This learning styles article is excerpted, with modifications, from Dr. Stephen Guffanti’s book, Does Your Child Really Have ADHD?
What Are Learning Styles?
Some people are just as good in mathematics as they are in football or English literature. Others clearly have their strengths and weaknesses. Music is easy for the auditory learner. Spelling is easier for the visual learner. The kinesthetic learner does best in subjects like physical education and sports.
Learning styles refer to how individuals perceive and process information.
Perceptual learning styles refer to how our bodies take in information. We have five senses that take in information. Two—taste and smell—are not commonly used past our infancy.
Commonly, researchers identify auditory, visual, and kinesthetic learning styles.
Harvard professor and author Howard Gardner coined the term multiple intelligences to describe how we process information after it is taken in.
For our purposes, we will focus on perceptual learning styles only.
Learning styles are an answer to this question: do you prefer to learn through movement, or through sight, or through listening? Auditory learners are simply those who prefer to take information in through hearing. Visual learners prefer information through sight; and kinesthetic learners, through movement/touch.
Learning preferences or learning styles)develop in most children and solidify over the years. Most people have a dominant and a secondary learning style, whether we are aware of it or not. Sometimes a person’s learning preference is evenly distributed among all three learning styles.
When we attempt to teach something, especially academics, we often automatically teach in the primary learning styles.
Let’s look at one important reason that those with kinesthetic learnng styles get in so much trouble in school and society.
Why Learning Styles Are Important and How Learning Styles Mismatch Leads to Misunderstanding
The learning styles mismatch is a tale of two viewpoints.
When teachers using auditory and visual learning styles and some students use kinesthetic or tactile learning styles, a mismatch ensues and the kinesthetic learner suffers.
These children are as smart as everyone else, but in the school situation kinesthetic learning styles make it appear as if they are not.
They tend to want to jump out of their seats, turn in work that may not be as neat as children who have visual learning styles, and want to move around a lot.
Also, tests in school tend to be visually oriented -and students who use visual learning styles will quickly remember the material they learned in pictures.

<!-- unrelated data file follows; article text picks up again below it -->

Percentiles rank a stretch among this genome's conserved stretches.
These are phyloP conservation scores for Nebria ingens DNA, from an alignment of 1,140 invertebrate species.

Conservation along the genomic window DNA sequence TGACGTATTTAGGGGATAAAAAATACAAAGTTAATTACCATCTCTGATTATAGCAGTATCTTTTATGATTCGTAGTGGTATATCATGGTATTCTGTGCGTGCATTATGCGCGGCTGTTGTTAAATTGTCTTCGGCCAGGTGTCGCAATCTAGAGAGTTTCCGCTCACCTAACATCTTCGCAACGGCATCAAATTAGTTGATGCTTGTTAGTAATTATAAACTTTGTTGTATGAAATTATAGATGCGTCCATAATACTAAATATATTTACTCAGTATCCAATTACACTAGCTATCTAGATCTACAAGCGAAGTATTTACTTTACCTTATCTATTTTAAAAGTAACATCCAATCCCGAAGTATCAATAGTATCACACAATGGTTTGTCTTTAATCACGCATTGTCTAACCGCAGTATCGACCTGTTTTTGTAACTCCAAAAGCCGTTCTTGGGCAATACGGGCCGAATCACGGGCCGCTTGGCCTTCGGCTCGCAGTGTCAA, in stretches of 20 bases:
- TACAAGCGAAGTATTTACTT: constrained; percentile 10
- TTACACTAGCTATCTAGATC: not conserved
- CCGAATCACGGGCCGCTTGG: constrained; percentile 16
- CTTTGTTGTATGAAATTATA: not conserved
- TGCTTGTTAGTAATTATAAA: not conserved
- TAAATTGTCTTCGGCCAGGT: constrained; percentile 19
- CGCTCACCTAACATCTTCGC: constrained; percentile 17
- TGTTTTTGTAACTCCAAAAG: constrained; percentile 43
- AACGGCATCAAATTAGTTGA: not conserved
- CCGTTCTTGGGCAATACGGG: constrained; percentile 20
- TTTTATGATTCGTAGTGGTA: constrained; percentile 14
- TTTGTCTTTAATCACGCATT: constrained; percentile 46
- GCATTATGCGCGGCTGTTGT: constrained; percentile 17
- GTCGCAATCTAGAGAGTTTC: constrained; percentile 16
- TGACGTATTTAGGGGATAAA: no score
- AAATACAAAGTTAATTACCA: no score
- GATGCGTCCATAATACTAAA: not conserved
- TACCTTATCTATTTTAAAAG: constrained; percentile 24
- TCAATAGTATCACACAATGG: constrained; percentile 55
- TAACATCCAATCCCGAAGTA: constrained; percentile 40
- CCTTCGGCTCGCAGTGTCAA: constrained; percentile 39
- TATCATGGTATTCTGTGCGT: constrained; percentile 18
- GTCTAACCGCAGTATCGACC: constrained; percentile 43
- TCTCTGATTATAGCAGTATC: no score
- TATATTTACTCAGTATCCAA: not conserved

Students who use kinesthetic learning styles tend to use their feelings when recalling information, and while they will come to the answer it is often more slowly than what timed tests dictate.
This learning styles mismatch causes the students who use visual learning styles to match how written tests are devised and those using kinesthetic learning styles to appear as if they are not as quick when in fact they are just different learners.
In fact, it is often hard to tell the difference between a kinesthetic learner or a person who has ADHD.
In essence, if you or your child is having difficulty in a classroom setting, or in a homeschool setting, consider a learning styles mismatch. Your first step in resolving this problem is to identify your child’s learning style and his teacher’s.
You can do this using this learning styles quiz.
Studies (Dunn, Beaudry & Klavas, 1989) have shown the value of teaching a child using his preferred learning style.
Eight studies within the past decade reveal that when youngsters were taught with instructional resources that both matched and mismatched their preferred learning styles, they achieved statistically higher test scores in modality matched, rather than mismatched treatments …
In addition, when children were taught with multisensory resources, but initially through their most preferred modality and then were reinforced through their secondary or tertiary modality, their scores increased even more.
What this means is the studies showed that kinesthetic learners were taught kinesthetically, they scored higher. And when they were taught kinesthetically first, and the lesson was reinforced in either auditory or visual mode, they scored even higher.
Stephen Guffanti, M.D. is the author of Does Your Child Really Have ADHD and founder of ADHDorActiveChild.
He is the Official Expert on ADHD and learning styles.